You’re probably not legally responsible for piracy — indeed, you likely have a claim against the people who pirate your apps. But pursuing that claim can take years. Moreover, it’s possible that a customer could sue you for something that happens to them after downloading a pirated app. This is new legal territory, but if you didn’t properly secure the app, it’s conceivable that the consumer could have a claim. This puts enterprises in an impossible position: they suffer financially at the hands of pirates, but then may be forced to pay for the damage those pirates cause.
Loss of reputation and goodwill.
It might seem nonsensical. But when a pirated app harms consumers, the consumers are unlikely to remember where they got the app. Instead, they’ll remember the business that developed the app. They may blame that business — either for not making the app secure, for not offering the app for free, or even because they forget that they downloaded a pirated app in the first place! Reputation is everything, particularly in the competitive world of app development and promotion. The last thing businesses need is to lose consumer confidence.
How Pirated Apps Harm Consumers
Though consumers are eager users of pirated apps, they’re actually the ones who stand to lose the most. Research has shown that piracy is a significant source of malware, hacking, and other criminal acts against consumers. So what do consumers who download pirated apps stand to lose?
Loss of privacy.
Pirated apps often contain bits of malware designed to invade a customer’s privacy — either for financial gain, or simple enjoyment. One common technique is to insert keystroke loggers into pirated downloadable keyboards. Pirates then make the results of keystroke logs available to criminals, or even publicly available on various websites.
This loss of privacy can be humiliating and even dangerous. It almost always compromises consumer’s financial and health data.
Financial and other breaches.
Phones are essentially mobile computers with thousands of bits of data readily available for the taking. Those include, but are by no means limited to, bank passwords, sensitive health data, family contact information, family data that can used to guess passwords, texts, emails, family photos, password logs, lists, notes, and so much more.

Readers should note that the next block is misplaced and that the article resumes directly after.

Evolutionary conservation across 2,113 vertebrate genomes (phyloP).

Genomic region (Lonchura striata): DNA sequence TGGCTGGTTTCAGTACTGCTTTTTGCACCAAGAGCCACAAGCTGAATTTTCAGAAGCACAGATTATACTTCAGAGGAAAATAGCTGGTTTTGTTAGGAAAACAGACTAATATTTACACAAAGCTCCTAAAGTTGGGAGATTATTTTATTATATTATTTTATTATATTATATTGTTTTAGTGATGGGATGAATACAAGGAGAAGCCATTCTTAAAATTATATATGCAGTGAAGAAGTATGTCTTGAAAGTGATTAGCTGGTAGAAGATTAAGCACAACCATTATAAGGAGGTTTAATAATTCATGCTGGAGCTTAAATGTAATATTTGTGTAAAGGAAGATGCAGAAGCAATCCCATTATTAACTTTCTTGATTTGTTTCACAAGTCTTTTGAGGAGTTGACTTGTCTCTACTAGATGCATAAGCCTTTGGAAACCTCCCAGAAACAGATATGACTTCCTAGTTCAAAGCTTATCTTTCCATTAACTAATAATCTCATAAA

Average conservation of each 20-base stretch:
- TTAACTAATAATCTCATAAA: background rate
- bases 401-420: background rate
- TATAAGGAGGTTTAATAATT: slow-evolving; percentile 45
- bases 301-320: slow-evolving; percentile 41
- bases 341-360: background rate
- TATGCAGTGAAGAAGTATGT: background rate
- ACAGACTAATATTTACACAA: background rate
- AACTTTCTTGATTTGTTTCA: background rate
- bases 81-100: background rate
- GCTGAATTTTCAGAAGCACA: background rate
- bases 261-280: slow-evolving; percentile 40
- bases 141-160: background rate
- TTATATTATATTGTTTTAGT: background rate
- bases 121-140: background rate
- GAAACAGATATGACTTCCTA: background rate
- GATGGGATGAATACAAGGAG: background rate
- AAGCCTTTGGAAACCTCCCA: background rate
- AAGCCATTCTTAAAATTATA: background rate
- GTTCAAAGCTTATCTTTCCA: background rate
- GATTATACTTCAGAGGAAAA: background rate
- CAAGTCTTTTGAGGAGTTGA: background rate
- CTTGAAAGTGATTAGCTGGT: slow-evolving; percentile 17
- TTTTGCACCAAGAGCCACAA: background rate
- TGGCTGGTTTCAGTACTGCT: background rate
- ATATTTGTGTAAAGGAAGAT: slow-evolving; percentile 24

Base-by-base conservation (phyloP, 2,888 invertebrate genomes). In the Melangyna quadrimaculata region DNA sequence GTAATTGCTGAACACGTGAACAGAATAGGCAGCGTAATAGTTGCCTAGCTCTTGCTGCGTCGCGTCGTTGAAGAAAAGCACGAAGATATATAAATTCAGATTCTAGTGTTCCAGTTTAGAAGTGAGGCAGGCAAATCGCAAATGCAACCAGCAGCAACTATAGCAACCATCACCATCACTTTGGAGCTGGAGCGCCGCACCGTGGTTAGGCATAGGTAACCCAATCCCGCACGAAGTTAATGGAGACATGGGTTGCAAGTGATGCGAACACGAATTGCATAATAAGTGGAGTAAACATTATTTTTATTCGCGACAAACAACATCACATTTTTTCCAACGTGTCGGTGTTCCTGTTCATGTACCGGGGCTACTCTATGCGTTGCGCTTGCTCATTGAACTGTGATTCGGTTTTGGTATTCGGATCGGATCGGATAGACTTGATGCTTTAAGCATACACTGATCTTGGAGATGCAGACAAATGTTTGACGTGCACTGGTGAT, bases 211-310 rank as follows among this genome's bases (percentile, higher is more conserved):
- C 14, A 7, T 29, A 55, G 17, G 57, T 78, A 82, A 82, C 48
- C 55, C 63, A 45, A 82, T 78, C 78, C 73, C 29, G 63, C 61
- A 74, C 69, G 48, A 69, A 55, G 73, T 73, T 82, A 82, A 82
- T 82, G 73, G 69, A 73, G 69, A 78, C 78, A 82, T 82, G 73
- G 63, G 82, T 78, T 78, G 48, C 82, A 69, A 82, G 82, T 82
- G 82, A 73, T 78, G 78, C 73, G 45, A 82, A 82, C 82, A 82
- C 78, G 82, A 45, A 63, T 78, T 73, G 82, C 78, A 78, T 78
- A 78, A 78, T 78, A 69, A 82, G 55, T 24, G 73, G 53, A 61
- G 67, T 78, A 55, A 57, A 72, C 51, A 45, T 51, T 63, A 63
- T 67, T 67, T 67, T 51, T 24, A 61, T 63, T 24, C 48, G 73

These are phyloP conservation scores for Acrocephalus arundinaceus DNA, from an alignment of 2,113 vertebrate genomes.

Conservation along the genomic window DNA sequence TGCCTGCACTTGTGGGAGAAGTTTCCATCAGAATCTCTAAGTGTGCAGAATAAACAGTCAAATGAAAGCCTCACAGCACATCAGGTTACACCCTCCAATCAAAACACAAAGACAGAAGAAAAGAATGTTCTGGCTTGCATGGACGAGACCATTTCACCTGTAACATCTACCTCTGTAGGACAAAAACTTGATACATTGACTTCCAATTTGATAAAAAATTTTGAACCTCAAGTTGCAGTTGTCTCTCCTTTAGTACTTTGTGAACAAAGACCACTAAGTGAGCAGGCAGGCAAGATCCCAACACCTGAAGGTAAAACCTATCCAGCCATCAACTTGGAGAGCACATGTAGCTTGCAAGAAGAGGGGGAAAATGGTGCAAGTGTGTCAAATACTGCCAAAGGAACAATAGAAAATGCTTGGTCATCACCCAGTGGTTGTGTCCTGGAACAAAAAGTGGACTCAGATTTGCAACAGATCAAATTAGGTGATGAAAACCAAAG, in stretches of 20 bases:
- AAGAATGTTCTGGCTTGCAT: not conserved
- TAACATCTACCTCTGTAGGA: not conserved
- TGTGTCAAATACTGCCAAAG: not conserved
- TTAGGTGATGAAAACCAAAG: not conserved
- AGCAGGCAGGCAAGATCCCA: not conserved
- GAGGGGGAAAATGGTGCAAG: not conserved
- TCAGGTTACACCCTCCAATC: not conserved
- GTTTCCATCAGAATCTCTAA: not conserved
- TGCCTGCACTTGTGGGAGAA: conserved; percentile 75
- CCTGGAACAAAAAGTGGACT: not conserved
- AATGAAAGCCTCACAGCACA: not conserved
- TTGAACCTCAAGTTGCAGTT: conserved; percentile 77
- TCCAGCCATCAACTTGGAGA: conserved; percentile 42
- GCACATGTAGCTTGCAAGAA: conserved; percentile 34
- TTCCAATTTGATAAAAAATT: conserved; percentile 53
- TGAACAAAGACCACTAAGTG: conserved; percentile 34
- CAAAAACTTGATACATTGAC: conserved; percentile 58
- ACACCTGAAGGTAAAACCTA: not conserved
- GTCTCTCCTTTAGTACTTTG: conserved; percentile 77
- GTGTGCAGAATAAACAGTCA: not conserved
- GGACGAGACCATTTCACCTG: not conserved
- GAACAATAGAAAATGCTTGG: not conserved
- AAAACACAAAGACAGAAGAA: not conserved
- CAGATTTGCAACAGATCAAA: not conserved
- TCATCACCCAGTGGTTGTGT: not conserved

A few simple lines of code can peer into consumers’ phones and steal their data. What’s more, even when pirates aren’t sophisticated enough to do this, they can access consumer data in another way. Consumers willingly input loads of sensitive data into their apps, and rarely let the pirated nature of an app deter them. This is a recipe for becoming a crime victim.
Remember the bad old days, when most people didn’t understand the dangers of clicking the wrong link in their email? If you had a Windows machine, this could compromise the entire machine, demanding hours of work or even destroying the hard drive thanks to viruses and other malware. The same is now true of smartphones. Consumers who download the wrong pirated app can see their phones overrun by viruses, or simply slowed down by needless bloatware that renders the device much less efficient. No consumer is thrilled about a smartphone that becomes dumb.
Not all criminals are interested in financial data or entertainment via privacy invasions. Some are out to do harm. Disgruntled exes, former employers, even abusive parents may use malware — or the data that creators of malware make publicly available — may use pirated apps to gain access to users’ physical location. This can put them in danger, and cost them dearly.
Secure Your App Against the Danger of App Piracy
Enterprises and developers cannot afford to simply throw up their hands, resign themselves to pirated apps, and go about their business.
That’s not a sustainable solution. You might not be able to protect against each and every instance of piracy, but you can significantly reduce the risk. You have an obligation to protect consumers, and you have an obligation to preserve your bottom line.
One way app developers and enterprises can protect consumers is by educating them about the perils of pirated apps, without hyperbole or exaggeration. Another strategy is to offer something so valuable, at such a fair price, that consumers are thrilled to pay.
Unfortunately, in a high stakes game, this is rarely enough. The right security strategies can protect your app, your customers, and your reputation. Read our white paper to learn more.